What it Means to be a Professional Engineer (PE)
It stands to reason that anyone who graduates college with an engineering degree is on equal footing with their colleagues, right? While it is mostly true, the industry has a myriad of certifications one can get that allow one to continue their pursuit of engineering. The professional engineering license is one such thing; it tests your prior knowledge of engineering in an applied setting and gives you some credentials that are required in certain settings.
Being a PE means you can use a PE seal, which requires a few things first:
- Have a 4-year, accredited degree in engineering
- Pass the Fundamentals of Engineering exam
- Complete four years of mentorship under an existing PE
- Pass the PE exam
We’re happy to announce two of our engineers just recently completed their PE certification. We sat down to talk to Rudy Lee, Project Engineer/Mechanical Engineer, and Josh Alstat, Structural Project Engineer, to gain some insight into their journey towards getting their PE license.
The Journey Begins with a College Degree
Both Rudy and Josh knew they wanted to be engineers in college, so they took the steps to get a degree in their industry straight out of the gate. Rudy earned a degree in Business Administration Marketing from the University of Kentucky, Lexington, and then went on to get a degree in Mechanical Engineering from the University of Kentucky, Paducah.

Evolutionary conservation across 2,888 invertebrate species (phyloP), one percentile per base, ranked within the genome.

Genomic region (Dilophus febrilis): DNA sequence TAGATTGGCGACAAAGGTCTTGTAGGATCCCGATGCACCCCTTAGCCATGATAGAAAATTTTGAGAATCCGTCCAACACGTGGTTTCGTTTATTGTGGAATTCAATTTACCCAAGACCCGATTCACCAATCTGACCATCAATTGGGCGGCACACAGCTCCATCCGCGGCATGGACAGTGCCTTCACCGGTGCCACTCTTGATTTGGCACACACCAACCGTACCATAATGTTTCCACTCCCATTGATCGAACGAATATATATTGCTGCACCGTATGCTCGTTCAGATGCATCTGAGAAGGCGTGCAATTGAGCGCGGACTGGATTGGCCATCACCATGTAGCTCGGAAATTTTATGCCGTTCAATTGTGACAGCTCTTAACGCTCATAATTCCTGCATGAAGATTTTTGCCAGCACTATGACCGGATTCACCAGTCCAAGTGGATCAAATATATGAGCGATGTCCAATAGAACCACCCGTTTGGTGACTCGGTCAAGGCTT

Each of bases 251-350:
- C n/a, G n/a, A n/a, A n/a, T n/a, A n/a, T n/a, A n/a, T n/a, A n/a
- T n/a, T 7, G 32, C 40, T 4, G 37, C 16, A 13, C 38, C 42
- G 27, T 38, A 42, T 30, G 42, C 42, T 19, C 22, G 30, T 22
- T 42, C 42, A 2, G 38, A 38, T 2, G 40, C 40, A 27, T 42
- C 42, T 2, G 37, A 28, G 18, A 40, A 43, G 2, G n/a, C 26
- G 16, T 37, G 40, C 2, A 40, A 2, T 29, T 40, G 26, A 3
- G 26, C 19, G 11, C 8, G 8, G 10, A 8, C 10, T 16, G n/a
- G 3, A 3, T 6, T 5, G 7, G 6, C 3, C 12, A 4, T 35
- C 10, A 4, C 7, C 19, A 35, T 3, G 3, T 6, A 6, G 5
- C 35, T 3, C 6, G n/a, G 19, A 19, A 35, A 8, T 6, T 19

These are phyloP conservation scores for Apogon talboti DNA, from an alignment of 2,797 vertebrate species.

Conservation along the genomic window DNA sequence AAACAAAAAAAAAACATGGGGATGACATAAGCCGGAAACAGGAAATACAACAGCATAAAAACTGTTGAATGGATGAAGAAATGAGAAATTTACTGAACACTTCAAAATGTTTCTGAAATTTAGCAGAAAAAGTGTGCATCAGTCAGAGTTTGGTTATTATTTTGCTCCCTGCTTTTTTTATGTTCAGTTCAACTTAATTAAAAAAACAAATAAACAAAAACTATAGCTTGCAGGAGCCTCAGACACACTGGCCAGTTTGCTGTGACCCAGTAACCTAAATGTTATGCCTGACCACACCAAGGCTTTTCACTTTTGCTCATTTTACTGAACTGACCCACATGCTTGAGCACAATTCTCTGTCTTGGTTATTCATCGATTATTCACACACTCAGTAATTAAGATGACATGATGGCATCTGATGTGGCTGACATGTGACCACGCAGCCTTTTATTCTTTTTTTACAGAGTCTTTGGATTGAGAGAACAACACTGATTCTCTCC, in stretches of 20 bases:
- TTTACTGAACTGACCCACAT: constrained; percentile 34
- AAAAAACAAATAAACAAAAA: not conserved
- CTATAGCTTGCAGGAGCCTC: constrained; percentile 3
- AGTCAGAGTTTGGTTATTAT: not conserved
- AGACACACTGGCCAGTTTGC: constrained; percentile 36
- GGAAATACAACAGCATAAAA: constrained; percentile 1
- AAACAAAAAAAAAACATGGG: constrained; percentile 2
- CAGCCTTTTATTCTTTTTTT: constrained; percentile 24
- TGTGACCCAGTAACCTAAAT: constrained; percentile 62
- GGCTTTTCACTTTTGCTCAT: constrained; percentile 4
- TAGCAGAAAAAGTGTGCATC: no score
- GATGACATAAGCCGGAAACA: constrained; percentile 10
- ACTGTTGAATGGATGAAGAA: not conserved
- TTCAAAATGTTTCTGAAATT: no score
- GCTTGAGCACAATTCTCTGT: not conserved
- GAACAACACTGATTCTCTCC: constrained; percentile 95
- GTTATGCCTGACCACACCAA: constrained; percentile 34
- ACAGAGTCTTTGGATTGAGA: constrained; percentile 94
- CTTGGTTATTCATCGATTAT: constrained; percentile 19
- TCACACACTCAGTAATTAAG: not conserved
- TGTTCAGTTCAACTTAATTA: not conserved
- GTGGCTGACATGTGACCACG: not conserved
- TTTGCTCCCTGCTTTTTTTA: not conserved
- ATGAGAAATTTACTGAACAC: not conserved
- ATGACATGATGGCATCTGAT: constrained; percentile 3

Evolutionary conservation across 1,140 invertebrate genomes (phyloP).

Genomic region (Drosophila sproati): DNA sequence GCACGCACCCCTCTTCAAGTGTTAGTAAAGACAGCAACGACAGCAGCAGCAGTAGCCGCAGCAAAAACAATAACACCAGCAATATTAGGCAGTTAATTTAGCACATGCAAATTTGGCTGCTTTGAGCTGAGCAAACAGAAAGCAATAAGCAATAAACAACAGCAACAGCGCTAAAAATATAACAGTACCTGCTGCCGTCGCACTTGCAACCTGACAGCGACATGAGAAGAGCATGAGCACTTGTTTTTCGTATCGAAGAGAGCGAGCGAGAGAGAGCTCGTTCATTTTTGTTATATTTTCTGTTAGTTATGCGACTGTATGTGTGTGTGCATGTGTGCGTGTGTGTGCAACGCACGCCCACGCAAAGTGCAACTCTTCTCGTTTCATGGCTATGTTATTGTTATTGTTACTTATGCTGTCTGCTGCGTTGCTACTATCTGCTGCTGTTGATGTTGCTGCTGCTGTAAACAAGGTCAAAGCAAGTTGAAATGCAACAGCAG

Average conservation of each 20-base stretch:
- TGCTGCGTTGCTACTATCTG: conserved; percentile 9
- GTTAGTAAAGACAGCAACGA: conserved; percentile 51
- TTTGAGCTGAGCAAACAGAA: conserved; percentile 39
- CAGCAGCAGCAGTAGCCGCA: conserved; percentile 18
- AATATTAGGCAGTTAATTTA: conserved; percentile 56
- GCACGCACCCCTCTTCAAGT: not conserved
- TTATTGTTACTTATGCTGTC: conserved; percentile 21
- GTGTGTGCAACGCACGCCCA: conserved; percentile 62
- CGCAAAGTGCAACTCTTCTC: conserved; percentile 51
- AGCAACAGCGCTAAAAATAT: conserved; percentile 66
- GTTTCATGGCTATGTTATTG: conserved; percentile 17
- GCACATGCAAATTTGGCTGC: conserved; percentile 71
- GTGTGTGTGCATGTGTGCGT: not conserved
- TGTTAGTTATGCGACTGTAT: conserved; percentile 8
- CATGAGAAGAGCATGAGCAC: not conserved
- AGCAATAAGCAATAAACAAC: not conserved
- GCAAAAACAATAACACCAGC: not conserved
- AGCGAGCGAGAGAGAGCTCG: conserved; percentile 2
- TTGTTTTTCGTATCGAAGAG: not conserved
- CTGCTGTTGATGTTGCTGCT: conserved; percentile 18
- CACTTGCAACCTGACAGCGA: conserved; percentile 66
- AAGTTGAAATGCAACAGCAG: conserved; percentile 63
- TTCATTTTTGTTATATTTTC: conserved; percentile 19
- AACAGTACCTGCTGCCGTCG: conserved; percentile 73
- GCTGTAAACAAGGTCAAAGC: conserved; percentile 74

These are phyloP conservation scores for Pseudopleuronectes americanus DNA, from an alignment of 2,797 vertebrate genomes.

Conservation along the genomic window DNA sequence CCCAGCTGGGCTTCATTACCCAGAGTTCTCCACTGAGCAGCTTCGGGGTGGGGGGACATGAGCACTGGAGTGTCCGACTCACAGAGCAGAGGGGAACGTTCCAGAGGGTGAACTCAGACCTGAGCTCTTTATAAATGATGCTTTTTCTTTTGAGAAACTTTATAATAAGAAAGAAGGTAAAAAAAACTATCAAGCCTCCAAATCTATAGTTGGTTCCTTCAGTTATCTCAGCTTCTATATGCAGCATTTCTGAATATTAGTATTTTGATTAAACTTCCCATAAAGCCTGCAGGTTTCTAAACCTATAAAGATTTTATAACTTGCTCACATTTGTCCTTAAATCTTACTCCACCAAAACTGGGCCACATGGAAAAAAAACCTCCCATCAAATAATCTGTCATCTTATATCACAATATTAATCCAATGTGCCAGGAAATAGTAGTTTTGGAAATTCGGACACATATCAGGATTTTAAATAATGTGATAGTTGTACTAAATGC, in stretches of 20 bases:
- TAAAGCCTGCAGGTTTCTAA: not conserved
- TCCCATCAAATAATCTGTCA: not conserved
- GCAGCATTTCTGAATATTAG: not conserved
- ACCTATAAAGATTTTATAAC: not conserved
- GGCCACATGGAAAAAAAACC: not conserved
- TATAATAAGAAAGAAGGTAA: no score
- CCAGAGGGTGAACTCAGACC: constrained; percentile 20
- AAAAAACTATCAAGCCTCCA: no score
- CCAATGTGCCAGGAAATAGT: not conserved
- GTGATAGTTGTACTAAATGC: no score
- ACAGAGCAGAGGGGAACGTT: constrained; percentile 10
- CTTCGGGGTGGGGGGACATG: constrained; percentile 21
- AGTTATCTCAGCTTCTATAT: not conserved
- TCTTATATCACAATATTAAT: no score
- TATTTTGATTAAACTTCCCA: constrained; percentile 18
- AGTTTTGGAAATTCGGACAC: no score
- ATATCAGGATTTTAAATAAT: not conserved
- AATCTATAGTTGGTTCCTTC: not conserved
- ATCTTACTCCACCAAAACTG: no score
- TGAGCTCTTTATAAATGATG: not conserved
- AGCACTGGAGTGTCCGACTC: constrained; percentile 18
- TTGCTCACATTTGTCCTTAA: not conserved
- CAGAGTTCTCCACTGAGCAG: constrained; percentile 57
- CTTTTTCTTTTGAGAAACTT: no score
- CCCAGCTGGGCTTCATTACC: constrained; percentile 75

Josh honed in on a BA of Science in Civil Engineering from Southern Illinois University-Carbondale with a specialty in Structural Engineering.
What’s the Difference between an Engineering Degree & a PE?
Rudy and Josh both agree this question is hard to answer. It depends on who you ask, where you ask it, and many other things. Rudy chimed in,
“At times, there isn’t a huge difference between the two. I know there are a lot of people way more intelligent than I am that are not PEs. To me, a PE is a continuation of the engineering journey, but in a specialized area versus the broad scope required to obtain a college degree.
What I can attest to is that the PE does take a bit of discipline since you are working and have other obligations (life) that are going on while you are trying to study for the exams which are required. I think to many, a PE shows you are persistent in following through on tasks even if it is not the easiest path.”
To put it simply, Rudy puts value on what a PE says about your work ethic; he thinks engineers and PEs are equally brilliant. Josh’s opinion about getting your PE is a way of going back to the books after you’d had some real-life experience. It allows you to apply what you learned to what you found, making you not just an academic or self-taught, but a combination of both.